Facebook Inc., (Nasdaq: FB) owner of the world’s largest online social network, derived almost one-fourth of its energy for data centers from clean and renewable sources last year.
Facebook’s energy mix was 23 percent green, 27 percent coal, 17 percent natural gas, 13 percent nuclear, the company said Monday. While the remainder was uncategorized, it can include all the above energy sources and is available for purchase on the spot market, according to a report from the Menlo Park, California-based company.
[Facebook operates one of its largest data centers in western North Carolina.]
Greenhouse emissions or the “carbon footprint” from data centers, offices, employee travel and other factors was 285,000 metric tons (about 628.3 million pounds) of carbon dioxide equivalents, according to the report.
“We’re releasing this data because we believe in the power of openness, and because we hope that adding another data point to our collective understanding of our industry’s environmental impact will help us all keep improving,” the company said on its site. “We recognize that this data is just one slice of our overall environmental footprint, but we think it’s an important starting point.”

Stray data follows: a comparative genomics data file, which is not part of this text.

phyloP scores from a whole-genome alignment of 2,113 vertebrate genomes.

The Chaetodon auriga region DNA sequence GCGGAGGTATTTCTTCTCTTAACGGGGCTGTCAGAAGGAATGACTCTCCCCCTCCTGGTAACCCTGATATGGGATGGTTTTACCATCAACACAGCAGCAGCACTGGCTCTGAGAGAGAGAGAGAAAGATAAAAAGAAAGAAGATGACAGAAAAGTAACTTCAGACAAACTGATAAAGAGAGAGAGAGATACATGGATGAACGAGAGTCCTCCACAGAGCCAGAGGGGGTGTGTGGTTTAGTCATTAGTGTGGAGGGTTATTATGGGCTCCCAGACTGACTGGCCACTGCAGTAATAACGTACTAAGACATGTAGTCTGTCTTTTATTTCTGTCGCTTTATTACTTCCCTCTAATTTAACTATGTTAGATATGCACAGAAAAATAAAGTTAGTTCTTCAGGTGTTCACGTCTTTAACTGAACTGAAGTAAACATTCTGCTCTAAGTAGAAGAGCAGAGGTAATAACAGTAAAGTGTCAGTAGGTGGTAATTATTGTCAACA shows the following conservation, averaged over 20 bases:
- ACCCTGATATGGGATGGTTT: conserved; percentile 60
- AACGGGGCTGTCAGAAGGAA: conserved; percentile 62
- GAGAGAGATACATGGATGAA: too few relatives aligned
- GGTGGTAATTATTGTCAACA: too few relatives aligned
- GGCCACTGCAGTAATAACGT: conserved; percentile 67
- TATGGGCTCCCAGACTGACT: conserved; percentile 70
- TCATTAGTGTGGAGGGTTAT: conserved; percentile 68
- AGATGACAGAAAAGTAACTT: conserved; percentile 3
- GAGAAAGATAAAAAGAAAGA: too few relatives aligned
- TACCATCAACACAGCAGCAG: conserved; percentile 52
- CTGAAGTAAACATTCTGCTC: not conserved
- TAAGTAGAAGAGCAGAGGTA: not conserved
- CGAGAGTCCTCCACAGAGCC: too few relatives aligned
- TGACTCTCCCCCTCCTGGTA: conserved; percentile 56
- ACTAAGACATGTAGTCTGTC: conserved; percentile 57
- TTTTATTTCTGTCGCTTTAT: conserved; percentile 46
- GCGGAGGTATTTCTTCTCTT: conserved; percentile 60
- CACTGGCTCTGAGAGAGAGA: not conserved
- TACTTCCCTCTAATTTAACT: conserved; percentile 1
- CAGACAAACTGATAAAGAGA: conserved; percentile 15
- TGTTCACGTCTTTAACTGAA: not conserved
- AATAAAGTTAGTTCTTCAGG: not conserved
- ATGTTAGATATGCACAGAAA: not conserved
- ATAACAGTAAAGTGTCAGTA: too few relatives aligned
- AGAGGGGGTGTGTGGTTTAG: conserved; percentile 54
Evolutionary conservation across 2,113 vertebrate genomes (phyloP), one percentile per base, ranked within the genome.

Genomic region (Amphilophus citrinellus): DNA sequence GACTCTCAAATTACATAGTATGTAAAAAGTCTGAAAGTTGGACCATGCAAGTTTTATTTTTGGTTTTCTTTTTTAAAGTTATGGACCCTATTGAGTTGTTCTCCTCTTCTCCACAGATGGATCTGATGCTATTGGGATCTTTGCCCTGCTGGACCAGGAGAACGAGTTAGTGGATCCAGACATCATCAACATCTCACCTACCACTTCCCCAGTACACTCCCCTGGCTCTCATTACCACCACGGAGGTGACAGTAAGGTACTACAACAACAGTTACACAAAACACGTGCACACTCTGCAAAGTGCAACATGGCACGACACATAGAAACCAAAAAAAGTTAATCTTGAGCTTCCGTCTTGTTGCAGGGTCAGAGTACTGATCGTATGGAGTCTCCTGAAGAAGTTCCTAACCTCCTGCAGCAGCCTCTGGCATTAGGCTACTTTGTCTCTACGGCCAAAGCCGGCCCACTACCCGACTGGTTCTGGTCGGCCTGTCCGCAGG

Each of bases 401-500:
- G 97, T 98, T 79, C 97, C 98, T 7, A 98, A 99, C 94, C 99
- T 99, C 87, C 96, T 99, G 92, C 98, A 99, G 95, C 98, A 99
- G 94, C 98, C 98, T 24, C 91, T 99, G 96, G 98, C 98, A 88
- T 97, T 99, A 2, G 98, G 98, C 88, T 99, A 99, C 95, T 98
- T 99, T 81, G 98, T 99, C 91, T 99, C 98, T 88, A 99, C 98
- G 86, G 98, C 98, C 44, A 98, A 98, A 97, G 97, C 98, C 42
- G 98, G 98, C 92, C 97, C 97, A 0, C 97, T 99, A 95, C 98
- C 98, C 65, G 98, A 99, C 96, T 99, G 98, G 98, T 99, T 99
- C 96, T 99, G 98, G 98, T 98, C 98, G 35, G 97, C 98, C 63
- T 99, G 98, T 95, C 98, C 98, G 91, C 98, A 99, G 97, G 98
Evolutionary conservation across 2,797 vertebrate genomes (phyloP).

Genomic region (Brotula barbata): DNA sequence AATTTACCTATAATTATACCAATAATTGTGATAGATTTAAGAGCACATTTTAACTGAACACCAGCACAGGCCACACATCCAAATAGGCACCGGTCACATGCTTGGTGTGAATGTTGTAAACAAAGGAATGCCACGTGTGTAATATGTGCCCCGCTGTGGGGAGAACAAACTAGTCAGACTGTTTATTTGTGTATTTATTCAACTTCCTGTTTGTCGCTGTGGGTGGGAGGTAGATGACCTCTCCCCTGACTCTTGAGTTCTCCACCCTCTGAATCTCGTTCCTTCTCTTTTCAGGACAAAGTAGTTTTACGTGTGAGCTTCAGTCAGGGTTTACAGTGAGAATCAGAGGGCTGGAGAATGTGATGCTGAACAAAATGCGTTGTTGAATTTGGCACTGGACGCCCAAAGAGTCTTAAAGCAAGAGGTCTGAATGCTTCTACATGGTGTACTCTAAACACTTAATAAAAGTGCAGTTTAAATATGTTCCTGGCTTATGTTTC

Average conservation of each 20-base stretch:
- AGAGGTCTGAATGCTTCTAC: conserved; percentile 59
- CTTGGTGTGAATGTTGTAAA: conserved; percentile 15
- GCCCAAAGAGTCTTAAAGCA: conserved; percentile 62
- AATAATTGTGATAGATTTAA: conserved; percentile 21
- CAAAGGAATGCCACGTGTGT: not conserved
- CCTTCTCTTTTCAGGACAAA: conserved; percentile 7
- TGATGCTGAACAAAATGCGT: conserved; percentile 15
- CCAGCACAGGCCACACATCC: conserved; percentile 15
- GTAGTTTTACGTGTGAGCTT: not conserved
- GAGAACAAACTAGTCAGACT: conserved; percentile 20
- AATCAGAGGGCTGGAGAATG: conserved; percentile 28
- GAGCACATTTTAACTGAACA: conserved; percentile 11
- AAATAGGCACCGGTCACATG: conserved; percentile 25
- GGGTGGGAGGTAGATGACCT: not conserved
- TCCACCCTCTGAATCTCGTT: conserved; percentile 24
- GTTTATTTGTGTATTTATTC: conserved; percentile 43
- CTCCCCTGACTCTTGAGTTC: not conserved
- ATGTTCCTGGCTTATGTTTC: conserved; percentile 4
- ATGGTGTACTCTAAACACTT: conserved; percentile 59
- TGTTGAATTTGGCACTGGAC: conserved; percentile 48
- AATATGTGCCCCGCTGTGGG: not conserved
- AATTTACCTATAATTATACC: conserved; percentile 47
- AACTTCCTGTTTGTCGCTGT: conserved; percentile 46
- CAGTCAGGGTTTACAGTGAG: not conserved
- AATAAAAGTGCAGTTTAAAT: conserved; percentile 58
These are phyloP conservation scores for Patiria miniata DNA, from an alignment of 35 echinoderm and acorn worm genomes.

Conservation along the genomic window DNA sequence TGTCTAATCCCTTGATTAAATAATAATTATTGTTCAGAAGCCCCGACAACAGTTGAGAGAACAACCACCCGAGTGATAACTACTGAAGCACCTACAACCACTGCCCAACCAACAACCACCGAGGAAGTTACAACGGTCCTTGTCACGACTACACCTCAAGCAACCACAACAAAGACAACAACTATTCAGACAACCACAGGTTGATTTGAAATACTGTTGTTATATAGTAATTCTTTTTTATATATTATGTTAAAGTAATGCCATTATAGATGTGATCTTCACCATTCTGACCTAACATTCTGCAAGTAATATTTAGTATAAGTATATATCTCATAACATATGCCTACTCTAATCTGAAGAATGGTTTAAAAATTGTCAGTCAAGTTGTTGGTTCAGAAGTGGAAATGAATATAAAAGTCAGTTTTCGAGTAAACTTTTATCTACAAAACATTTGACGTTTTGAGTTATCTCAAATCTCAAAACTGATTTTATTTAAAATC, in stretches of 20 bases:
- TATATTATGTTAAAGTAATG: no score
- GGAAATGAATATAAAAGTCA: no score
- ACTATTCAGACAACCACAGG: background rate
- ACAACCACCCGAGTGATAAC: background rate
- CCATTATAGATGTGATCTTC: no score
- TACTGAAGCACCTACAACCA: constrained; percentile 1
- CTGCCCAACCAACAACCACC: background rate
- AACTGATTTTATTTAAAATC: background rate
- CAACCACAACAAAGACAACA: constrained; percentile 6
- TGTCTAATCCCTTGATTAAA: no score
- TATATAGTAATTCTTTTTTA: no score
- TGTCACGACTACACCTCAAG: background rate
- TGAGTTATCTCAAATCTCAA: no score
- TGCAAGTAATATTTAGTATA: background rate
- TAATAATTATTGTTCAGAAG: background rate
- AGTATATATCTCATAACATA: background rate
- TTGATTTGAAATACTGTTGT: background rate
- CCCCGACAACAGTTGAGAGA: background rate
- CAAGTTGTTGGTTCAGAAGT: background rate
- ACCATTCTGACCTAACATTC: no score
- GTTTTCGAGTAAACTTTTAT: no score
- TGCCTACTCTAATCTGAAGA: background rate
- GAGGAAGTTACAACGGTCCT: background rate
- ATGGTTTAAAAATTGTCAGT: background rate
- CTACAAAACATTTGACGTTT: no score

The company wants to get at least 25 percent of its energy for data centers from clean and renewable sources by 2015 even as it grapples with a growing user base that’s reached more than 950 million members. The energy mix may get “worse before it gets better” as Facebook grows, the company said. A data center in Sweden, slated for 2014, should boost the percentage of cleaner power, according to the report.
“Facebook has committed to being fully renewably powered, and today’s detailed disclosure and announcement of a clean energy target shows that the company means business and wants the world to follow its progress,” said Gary Cook, a Greenpeace International analyst.
“Unfortunately, the transparency Facebook exhibited today is still rare among companies who are racing to build our online world.”
The company’s data centers and offices used 532 million kilowatt-hours of power last year, while Google Inc. used 2.26 million megawatt-hours in 2010, according to a separate report from the Mountain View, California-based company.
Facebook estimates that each user on its service is responsible for about 269 grams of emissions, or the equivalent carbon footprint from a couple of glasses of wines or a medium latte.
Apple Inc. estimates the company was responsible for 23.1 million tons of greenhouse gas emissions in 2011, according to a report. Google estimates 1.46 million tons. Two percent of Apple’s carbon footprint comes from facilities, the company said.